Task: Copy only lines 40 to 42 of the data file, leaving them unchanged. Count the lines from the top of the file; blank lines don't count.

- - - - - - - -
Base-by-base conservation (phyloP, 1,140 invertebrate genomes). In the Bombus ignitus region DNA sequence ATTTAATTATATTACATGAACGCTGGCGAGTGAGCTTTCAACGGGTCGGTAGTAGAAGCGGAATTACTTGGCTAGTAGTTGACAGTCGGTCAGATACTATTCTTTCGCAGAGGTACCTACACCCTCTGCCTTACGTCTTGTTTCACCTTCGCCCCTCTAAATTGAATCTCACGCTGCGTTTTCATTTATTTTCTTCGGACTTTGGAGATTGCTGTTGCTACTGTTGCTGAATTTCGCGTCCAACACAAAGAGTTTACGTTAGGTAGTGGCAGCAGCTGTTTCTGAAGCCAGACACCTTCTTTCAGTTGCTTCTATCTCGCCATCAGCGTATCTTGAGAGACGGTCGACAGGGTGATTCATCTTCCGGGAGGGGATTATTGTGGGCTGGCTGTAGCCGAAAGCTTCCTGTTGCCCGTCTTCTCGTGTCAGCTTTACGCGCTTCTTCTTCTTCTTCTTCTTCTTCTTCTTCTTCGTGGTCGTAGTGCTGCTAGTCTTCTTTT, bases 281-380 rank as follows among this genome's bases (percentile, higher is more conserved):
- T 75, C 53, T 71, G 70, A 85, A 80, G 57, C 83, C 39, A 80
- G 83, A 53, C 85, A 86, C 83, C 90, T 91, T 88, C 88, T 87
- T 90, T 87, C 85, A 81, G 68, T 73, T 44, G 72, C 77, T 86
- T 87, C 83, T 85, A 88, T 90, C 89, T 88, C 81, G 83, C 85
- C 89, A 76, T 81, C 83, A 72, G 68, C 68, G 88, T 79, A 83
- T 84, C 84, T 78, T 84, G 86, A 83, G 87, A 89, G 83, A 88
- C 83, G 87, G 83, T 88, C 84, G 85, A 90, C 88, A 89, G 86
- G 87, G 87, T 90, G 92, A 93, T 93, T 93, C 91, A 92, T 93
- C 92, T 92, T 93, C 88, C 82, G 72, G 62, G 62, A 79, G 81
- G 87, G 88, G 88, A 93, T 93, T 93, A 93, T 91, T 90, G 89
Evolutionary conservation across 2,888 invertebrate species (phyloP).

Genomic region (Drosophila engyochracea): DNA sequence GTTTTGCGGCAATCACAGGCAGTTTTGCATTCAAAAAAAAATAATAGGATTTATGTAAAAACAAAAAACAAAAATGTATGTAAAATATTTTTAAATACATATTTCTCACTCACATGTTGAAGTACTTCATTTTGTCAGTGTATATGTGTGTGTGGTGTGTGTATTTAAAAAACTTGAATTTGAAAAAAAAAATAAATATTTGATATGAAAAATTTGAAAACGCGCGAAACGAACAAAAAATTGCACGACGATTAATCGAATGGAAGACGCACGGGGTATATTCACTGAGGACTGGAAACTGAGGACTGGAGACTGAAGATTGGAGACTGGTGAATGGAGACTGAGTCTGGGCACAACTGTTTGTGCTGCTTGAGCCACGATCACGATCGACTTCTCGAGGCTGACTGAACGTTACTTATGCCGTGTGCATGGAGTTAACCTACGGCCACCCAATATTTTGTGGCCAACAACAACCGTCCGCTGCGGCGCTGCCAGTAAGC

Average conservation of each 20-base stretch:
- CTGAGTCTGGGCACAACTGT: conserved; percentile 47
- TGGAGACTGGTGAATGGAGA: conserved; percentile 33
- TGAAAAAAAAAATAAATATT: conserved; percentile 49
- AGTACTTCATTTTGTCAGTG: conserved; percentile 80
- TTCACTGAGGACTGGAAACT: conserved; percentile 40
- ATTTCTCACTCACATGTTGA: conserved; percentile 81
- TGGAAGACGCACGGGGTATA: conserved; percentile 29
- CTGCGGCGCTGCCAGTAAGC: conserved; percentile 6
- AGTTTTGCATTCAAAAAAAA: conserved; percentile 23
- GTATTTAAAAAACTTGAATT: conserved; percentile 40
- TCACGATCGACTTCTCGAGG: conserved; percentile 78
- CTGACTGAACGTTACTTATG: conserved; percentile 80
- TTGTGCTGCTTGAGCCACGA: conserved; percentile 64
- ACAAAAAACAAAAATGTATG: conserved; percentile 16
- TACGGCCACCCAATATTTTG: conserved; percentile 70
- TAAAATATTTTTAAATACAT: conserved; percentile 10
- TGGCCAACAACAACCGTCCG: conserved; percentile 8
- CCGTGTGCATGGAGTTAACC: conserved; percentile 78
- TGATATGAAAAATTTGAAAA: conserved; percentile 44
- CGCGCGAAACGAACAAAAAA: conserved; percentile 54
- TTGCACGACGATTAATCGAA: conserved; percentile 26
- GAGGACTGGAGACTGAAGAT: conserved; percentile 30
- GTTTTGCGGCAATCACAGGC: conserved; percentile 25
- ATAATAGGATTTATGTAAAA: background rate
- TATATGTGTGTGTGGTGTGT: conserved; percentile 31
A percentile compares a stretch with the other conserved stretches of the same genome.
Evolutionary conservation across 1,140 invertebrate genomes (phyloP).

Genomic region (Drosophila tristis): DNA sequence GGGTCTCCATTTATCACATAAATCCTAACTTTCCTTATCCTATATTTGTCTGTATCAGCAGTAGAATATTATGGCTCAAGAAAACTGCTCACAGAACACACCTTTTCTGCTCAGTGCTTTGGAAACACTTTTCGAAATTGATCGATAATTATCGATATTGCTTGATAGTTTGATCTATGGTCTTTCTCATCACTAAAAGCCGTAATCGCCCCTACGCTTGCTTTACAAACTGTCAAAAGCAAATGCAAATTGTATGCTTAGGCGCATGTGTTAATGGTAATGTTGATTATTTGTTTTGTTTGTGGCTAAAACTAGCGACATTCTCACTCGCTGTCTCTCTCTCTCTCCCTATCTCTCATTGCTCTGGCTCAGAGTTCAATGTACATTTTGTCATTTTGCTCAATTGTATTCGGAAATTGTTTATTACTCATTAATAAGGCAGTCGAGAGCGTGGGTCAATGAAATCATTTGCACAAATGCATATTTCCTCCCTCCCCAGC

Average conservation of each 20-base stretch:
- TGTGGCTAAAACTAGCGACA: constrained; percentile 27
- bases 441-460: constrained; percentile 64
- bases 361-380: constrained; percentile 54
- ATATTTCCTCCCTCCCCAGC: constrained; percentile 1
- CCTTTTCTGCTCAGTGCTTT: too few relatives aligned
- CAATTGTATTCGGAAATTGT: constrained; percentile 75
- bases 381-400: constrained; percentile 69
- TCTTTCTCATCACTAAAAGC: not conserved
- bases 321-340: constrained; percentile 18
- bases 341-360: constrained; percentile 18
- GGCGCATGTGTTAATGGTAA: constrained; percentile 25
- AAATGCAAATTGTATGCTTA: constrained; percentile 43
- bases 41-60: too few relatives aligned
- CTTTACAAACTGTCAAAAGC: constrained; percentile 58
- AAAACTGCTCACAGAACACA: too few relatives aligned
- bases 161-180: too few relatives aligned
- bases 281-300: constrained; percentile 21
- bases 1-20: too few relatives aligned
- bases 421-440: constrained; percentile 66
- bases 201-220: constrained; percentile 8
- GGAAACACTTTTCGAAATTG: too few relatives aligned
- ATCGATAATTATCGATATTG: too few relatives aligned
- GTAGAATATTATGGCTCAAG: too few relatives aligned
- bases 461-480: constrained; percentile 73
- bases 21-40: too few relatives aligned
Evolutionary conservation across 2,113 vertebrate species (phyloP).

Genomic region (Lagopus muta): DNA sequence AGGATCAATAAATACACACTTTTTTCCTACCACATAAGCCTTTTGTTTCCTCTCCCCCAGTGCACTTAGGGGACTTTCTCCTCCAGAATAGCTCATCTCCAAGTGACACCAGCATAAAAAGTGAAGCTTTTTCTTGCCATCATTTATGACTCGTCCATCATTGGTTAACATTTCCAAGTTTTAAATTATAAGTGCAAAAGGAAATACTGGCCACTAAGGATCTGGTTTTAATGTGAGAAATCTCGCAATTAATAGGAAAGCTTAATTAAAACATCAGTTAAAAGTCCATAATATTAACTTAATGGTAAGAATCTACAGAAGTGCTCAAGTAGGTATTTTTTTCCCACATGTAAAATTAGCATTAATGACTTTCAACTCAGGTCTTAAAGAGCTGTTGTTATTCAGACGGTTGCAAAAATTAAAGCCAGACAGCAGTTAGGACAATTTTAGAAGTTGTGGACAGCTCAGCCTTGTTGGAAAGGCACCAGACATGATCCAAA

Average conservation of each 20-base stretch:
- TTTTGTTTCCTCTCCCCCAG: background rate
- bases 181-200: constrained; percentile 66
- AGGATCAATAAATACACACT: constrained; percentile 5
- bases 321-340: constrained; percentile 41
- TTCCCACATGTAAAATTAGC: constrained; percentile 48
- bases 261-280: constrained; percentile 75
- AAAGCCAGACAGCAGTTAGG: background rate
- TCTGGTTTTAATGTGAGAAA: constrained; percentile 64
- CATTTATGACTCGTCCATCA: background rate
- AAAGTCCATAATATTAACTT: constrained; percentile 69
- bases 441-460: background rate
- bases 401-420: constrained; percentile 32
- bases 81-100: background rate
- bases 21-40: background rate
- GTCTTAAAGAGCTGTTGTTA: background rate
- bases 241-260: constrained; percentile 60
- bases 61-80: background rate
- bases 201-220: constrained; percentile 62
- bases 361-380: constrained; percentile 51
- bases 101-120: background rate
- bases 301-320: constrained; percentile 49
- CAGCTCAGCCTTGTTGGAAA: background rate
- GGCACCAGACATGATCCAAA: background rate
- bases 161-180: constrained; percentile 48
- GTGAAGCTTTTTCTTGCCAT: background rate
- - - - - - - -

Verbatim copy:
A percentile compares a stretch with the other conserved stretches of the same genome.
Evolutionary conservation across 1,140 invertebrate genomes (phyloP).

Genomic region (Drosophila tristis): DNA sequence GGGTCTCCATTTATCACATAAATCCTAACTTTCCTTATCCTATATTTGTCTGTATCAGCAGTAGAATATTATGGCTCAAGAAAACTGCTCACAGAACACACCTTTTCTGCTCAGTGCTTTGGAAACACTTTTCGAAATTGATCGATAATTATCGATATTGCTTGATAGTTTGATCTATGGTCTTTCTCATCACTAAAAGCCGTAATCGCCCCTACGCTTGCTTTACAAACTGTCAAAAGCAAATGCAAATTGTATGCTTAGGCGCATGTGTTAATGGTAATGTTGATTATTTGTTTTGTTTGTGGCTAAAACTAGCGACATTCTCACTCGCTGTCTCTCTCTCTCTCCCTATCTCTCATTGCTCTGGCTCAGAGTTCAATGTACATTTTGTCATTTTGCTCAATTGTATTCGGAAATTGTTTATTACTCATTAATAAGGCAGTCGAGAGCGTGGGTCAATGAAATCATTTGCACAAATGCATATTTCCTCCCTCCCCAGC